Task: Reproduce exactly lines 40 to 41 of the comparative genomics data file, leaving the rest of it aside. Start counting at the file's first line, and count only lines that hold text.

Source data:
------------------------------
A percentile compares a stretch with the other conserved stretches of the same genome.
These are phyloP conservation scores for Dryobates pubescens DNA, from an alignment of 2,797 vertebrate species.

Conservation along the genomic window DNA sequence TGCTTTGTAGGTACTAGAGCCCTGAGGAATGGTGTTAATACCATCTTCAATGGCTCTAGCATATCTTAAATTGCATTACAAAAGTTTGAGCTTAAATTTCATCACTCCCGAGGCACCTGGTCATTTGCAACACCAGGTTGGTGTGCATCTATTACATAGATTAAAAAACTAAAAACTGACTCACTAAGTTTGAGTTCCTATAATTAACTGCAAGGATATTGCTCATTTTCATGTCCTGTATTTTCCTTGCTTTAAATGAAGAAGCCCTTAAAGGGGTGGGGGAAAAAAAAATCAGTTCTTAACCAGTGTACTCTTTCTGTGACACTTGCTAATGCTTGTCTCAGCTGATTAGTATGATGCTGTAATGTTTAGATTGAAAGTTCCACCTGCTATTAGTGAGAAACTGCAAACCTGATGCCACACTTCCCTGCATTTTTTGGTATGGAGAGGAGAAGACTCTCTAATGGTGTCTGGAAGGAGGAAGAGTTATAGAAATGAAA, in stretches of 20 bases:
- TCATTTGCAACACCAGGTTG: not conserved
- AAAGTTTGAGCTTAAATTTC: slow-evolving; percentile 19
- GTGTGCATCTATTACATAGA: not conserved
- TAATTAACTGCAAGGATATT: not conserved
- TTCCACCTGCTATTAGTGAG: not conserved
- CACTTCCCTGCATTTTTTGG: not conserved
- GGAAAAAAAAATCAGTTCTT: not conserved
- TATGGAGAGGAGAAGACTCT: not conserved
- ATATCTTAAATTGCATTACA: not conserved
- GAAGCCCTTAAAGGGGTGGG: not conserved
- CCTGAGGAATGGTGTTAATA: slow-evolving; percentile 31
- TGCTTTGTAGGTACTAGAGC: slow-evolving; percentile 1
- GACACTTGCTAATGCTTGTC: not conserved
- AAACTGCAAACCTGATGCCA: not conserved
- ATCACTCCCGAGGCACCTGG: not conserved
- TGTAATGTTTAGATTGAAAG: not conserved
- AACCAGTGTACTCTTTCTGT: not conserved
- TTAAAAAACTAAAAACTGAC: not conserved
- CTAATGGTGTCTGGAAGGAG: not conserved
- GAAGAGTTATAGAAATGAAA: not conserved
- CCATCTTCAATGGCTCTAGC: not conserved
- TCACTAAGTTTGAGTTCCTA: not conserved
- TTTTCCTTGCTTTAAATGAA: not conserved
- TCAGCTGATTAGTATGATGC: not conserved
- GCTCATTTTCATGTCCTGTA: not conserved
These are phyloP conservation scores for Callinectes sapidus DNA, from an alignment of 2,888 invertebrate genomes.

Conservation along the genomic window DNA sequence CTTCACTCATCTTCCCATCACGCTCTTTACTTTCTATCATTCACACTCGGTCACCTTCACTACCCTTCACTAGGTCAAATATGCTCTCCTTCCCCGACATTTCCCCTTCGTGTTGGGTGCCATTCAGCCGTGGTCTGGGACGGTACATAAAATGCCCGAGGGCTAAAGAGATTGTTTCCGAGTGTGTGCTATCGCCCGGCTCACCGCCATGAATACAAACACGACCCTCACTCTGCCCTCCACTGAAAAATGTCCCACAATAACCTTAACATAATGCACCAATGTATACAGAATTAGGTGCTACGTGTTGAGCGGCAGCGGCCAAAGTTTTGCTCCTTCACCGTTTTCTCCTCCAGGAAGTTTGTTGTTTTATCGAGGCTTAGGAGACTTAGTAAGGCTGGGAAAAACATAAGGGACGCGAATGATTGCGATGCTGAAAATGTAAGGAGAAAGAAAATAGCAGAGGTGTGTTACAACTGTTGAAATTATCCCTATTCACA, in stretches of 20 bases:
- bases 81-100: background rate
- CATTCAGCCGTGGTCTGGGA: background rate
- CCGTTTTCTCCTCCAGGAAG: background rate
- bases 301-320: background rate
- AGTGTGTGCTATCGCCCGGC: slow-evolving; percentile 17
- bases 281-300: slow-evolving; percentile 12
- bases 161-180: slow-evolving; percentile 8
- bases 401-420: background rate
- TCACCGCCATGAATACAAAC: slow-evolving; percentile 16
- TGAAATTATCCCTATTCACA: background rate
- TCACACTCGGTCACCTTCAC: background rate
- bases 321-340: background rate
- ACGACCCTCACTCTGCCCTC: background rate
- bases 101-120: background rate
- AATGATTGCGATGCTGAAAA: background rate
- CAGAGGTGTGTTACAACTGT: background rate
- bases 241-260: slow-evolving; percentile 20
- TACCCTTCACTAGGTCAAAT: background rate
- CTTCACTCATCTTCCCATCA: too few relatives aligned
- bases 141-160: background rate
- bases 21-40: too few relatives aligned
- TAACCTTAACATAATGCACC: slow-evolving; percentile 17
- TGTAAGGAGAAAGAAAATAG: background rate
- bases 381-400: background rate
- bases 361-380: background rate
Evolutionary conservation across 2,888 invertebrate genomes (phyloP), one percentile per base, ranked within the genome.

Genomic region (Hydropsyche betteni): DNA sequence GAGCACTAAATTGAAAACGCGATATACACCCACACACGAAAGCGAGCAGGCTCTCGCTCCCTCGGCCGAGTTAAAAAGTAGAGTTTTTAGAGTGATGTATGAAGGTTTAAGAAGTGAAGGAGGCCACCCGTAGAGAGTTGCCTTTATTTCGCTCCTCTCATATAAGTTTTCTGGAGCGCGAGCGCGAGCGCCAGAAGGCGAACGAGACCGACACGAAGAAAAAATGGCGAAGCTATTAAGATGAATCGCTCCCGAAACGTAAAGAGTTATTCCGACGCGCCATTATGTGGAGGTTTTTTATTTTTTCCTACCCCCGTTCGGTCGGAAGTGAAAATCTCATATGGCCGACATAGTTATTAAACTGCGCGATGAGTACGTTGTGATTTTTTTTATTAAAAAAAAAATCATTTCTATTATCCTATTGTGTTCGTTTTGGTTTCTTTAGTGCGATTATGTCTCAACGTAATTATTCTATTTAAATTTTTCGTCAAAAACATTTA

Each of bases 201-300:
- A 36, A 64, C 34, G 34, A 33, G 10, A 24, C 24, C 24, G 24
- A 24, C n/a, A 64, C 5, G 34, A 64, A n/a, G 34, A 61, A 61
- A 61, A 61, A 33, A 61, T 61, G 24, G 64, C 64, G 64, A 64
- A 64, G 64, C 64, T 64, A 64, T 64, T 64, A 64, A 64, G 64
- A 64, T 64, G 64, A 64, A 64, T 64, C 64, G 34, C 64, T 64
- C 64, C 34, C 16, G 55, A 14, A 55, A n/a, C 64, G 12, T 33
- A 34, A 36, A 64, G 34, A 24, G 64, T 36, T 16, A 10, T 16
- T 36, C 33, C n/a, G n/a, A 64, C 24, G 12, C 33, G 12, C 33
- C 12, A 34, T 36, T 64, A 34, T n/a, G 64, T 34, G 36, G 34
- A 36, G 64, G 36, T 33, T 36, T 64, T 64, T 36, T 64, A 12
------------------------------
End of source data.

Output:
- TGAAATTATCCCTATTCACA: background rate
- TCACACTCGGTCACCTTCAC: background rate